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IBM experts positive about Belfast but highlight need to focus on long term

9 Oct 2013

Belfast communities are committed to making a difference in their city but need to make more time to focus on the future and less time looking back.

That is one of the conclusions reached by the six-person IBM team who visited the city for three weeks as part of its Smarter Cities Challenge, which aims to help cities around the world deal with pressing city problems.

Belfast was one of just 100 global cities, out of 400 cities that applied, to be chosen to take part in this three year philanthropic programme valued at $400,000 – making it the first on the island of Ireland and the third in the UK to be selected.

The team concluded that the city was in much better physical condition and its communities were much safer than many cities across the USA.

They found that the city has undergone impressive levels of regeneration work, provides significant opportunities for investment and is committed to providing resources to address social change.

IBM also stated that Belfast people were its biggest asset and they commented on the warmth of the welcome they received throughout their visit.

However, they pointed out that perceptions of inequality led to too many people being unwilling to leave their own communities for work and that the sense of belonging they felt in their own local areas needed to be translated into city-wide pride.

Lord Mayor, Councillor Máirtín Ó Muilleoir, said: “After three weeks of analysis they have provided the city with a set of recommendations to help us get a lot smarter about how to spend public money on addressing some of the challenges that our city faces.

“They have provided us with advice on how we collaborate across agencies so that as a city we can target public money only on the best interventions that will bring about real and long term improvements to people’s lives.

“The council will take the recommendations gifted to the city by IBM and work with other key city stakeholders and government departments to build a smart city information hub so that we can make better and evidence based decisions for the future of this city and its people.

“Councils are about to change fundamentally by 2015 and the powers of the city, particularly in relation to planning the future of communities, will greatly increase. The recommendations from IBM will be essential in making sure that we agree the right priorities for the city and how to deliver them with the resources we have. “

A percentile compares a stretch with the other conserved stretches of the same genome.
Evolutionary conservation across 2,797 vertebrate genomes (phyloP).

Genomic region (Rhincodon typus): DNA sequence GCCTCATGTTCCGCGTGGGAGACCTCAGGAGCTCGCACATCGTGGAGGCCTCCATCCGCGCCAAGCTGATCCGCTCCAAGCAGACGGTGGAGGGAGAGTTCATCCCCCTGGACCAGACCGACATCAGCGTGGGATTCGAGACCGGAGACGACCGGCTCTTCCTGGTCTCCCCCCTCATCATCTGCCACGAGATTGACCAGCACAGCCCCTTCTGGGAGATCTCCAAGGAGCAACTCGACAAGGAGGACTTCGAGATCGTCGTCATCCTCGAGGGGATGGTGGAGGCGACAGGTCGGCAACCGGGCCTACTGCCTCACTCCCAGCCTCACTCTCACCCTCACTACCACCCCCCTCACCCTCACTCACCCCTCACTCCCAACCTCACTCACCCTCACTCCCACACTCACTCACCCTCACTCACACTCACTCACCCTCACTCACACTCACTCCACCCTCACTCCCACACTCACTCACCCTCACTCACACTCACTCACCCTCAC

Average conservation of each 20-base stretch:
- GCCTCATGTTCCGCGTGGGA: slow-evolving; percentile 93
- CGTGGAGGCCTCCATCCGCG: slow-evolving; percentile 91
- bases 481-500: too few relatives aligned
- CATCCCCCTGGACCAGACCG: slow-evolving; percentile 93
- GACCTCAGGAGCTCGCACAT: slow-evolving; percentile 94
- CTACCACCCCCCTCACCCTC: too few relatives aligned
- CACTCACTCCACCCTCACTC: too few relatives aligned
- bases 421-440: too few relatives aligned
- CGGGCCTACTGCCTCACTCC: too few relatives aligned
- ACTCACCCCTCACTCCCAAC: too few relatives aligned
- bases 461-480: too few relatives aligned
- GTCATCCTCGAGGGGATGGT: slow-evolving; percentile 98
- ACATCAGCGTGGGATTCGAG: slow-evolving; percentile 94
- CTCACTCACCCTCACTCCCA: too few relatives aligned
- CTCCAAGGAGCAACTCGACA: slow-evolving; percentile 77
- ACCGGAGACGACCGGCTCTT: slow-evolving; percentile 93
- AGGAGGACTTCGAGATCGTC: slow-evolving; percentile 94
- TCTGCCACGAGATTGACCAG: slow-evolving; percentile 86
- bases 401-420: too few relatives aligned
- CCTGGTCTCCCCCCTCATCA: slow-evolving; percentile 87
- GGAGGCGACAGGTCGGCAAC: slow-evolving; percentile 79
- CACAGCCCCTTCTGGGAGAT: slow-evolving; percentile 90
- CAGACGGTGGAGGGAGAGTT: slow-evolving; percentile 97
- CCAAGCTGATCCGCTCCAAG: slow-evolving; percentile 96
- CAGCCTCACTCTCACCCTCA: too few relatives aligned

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The final presentation, for about 170 leaders across Belfast, occurred in the Grand Ballroom at City Hall.  We had previously seen this beautiful room just over 2 weeks ago during a tour, but walking into it again, now, lent a gravity, a sense of history and responsibility to the work we had completed over the past days.

Nick and I paced the far end of the ballroom to work out our nervous energy as the audience began to file in.   We began with an introduction from the Lord Mayor, IBM’s Ireland Country Manager and Belfast’s Chief Executive.  Then it was our turn:  Anne introduced our proposal and summarized our approach, then I followed with the evidence-based decision model and outcome metrics, then Nick summarized the proposed business process and technology infrastructure.

I stepped up to the podium, took a breath, and began to talk.  I was surprised that my nervousness dissipated immediately – you never know if it will!  I can’t say I remember most of what I said – I tend to go to an indescribable zone when I do presentations that’s beyond thinking;  it’s feeling the room and just knowing without knowing.  I do remember lots of positive body language, heads nodding and attention across the room.   I remember saying several times “finding our common humanity” and that everyone, regardless of where they live, deserves to feel a sense of well-being and empowerment in their own lives.  At the end, I answered several questions about the metrics and various individuals stood to say they supported the proposal and wanted to move forward.  The City Council told us they were pleased with our recommendations too and expressed their intent to continue onward.